Singapore-based Tigerair group plans to commit half of its deliveries in the current fiscal year to its offshore joint venture franchises, although it is not revealing how the following year’s deliveries will be allocated.
While Tigerair does not have the same level of orders as the other major Asian low-cost carriers like Jetstar, Lion Air and AirAsia, it does have affiliate airlines that it intends to expand. The group currently has 47 Airbus A320-family aircraft—22 with the core Singapore-based operation, 11 with Tigerair Australia, nine with Indonesian carrier Mandala and five with Tigerair Philippines.
The group is scheduled to receive 10 A320s during the fiscal year through March 2014, and five are allocated to the Singapore carrier. Two of these already have been delivered, a Tigerair spokeswoman tells Aviation Week.
Of the other five aircraft, two already have been delivered to Mandala, and two are scheduled for delivery to Tigerair Australia. The one other yet-to-be delivered aircraft remains unassigned, says the spokeswoman.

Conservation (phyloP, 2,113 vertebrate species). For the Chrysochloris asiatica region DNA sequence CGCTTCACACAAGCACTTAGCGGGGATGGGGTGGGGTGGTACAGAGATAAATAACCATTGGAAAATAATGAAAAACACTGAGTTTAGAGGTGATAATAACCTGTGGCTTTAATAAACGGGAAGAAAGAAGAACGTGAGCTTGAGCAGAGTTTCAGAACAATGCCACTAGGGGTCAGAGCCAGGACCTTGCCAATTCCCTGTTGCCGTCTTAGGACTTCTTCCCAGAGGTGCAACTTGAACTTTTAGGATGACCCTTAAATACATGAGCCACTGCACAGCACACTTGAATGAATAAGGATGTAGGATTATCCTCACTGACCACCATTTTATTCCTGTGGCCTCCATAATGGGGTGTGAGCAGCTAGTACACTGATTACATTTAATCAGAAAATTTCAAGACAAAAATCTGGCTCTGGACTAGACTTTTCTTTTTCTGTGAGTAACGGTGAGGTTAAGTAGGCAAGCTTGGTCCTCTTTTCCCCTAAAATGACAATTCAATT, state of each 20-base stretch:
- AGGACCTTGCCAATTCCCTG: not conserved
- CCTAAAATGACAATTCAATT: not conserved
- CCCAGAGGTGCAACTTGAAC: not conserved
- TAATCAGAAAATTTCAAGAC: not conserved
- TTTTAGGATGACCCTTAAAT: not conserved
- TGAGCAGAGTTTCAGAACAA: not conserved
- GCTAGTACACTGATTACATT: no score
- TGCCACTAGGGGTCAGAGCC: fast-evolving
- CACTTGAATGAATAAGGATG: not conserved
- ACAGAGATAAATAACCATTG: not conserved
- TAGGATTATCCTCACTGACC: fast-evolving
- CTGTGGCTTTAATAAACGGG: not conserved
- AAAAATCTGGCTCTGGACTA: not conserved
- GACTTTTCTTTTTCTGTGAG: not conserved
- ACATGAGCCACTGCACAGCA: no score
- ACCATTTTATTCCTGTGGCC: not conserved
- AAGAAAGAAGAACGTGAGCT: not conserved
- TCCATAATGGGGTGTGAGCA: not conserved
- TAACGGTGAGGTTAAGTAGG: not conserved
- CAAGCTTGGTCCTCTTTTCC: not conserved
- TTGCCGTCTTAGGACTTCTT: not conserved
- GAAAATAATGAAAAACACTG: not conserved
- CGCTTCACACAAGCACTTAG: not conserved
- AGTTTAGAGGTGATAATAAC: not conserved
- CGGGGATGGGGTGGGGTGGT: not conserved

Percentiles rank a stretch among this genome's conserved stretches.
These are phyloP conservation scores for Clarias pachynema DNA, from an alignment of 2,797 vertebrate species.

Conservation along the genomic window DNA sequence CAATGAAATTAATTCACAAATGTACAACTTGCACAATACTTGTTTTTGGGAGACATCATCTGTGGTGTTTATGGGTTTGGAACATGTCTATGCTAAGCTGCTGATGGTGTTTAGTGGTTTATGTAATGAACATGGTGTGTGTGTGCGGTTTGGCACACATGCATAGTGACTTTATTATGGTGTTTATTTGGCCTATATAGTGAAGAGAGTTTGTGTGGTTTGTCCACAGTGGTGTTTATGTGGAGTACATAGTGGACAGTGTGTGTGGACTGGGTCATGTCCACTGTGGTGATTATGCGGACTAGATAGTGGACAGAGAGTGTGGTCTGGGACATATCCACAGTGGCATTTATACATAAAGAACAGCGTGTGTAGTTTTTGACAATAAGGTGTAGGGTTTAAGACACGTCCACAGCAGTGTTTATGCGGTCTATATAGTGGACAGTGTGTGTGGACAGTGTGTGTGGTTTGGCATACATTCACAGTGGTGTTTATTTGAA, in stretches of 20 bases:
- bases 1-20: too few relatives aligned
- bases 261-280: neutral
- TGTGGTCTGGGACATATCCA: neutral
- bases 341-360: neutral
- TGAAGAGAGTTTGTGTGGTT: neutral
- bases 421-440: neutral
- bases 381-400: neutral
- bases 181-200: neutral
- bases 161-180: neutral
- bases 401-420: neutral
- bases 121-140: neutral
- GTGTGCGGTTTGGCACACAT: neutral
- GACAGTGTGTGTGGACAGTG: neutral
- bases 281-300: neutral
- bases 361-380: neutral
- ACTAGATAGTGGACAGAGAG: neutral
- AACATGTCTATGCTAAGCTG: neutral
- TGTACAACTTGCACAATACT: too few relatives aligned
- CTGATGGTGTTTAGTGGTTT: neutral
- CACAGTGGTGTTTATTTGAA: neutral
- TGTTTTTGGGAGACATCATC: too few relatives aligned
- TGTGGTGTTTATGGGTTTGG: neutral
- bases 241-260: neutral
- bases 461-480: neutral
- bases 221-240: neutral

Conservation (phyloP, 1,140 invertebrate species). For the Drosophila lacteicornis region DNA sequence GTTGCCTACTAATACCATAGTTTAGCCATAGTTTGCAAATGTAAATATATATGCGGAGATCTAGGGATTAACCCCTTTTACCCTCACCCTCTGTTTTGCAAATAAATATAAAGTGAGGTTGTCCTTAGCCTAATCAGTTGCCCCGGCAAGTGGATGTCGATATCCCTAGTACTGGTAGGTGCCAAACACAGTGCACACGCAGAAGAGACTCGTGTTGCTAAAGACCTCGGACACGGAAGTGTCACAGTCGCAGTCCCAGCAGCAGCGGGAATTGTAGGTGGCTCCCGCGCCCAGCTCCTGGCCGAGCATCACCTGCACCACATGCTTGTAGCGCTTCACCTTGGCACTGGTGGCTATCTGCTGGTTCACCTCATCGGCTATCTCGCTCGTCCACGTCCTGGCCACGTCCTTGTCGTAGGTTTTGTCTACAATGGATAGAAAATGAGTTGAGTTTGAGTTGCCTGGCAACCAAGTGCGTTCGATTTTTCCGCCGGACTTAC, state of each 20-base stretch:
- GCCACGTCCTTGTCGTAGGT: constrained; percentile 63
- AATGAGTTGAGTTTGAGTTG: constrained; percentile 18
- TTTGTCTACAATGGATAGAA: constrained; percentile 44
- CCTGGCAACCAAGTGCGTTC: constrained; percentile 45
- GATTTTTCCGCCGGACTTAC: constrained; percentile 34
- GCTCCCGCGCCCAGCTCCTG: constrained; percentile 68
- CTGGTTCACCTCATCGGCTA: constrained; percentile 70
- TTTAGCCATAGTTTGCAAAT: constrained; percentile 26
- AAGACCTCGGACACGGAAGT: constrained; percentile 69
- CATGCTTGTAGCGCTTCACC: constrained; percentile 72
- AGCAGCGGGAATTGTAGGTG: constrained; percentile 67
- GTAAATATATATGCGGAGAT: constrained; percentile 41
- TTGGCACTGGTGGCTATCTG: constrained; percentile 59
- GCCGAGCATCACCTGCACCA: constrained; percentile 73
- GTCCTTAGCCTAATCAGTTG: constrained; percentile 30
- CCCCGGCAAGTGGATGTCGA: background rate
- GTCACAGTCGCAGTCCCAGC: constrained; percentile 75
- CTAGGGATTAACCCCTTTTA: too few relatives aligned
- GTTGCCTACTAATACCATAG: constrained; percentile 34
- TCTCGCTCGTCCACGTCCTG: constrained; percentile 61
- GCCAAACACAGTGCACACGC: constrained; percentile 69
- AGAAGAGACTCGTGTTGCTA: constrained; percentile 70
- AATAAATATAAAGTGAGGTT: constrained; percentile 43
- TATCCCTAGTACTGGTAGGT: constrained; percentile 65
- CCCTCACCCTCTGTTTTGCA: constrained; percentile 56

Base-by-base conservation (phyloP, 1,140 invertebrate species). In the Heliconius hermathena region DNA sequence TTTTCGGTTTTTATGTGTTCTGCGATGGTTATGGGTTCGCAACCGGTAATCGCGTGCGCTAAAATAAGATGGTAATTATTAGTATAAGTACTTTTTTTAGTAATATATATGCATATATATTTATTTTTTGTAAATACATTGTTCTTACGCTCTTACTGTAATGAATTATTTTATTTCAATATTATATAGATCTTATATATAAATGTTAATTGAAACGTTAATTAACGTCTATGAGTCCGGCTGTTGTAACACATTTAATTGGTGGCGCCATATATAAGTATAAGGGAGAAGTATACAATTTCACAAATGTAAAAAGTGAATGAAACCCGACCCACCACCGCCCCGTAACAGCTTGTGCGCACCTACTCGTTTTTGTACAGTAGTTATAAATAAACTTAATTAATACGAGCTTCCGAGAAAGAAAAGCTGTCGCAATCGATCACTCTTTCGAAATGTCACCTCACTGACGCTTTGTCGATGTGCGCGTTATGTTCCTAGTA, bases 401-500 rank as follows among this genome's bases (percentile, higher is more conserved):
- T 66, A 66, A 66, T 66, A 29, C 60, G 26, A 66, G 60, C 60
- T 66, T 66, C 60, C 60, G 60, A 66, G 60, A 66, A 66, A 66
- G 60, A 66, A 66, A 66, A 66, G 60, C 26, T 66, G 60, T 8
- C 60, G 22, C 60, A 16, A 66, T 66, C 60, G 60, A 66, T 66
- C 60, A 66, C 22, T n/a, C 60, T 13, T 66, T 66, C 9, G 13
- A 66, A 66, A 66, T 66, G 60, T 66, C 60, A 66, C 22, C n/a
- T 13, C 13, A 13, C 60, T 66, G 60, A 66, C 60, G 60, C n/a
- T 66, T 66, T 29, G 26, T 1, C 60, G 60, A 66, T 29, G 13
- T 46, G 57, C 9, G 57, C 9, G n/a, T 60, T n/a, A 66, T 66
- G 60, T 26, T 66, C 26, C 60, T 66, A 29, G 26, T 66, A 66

Beyond these 10 aircraft, Tigerair has another 15 A320s on order for delivery by December 2015. The airline previously has said that it wants to expand in Asia through new strategic partnerships and organic growth. When asked if the carrier is considering more overseas hubs, the spokeswoman says that for now Tigerair is “focused on growing our existing joint ventures.”
Tigerair Singapore achieved an operating profit for the three months through June 30, although the three joint ventures were all in the red. The carrier says it expects more losses from the Indonesia and Philippines carriers, as they continue to expand.
Tigerair Australia CEO Rob Sharp recently told Aviation Week that the carrier needs to double the size of its fleet of 11 A320s to achieve the scale efficiencies that are expected from a low-cost carrier. This would allow it to reach critical mass and maximize asset utilization.
Virgin Australia bought a 60% share in Tigerair Australia in a deal that was completed in July, with the Singapore-based Tigerair parent owning the remainder. Virgin Australia has stated that the Tigerair Australia fleet is expected to grow to 35 aircraft by 2018.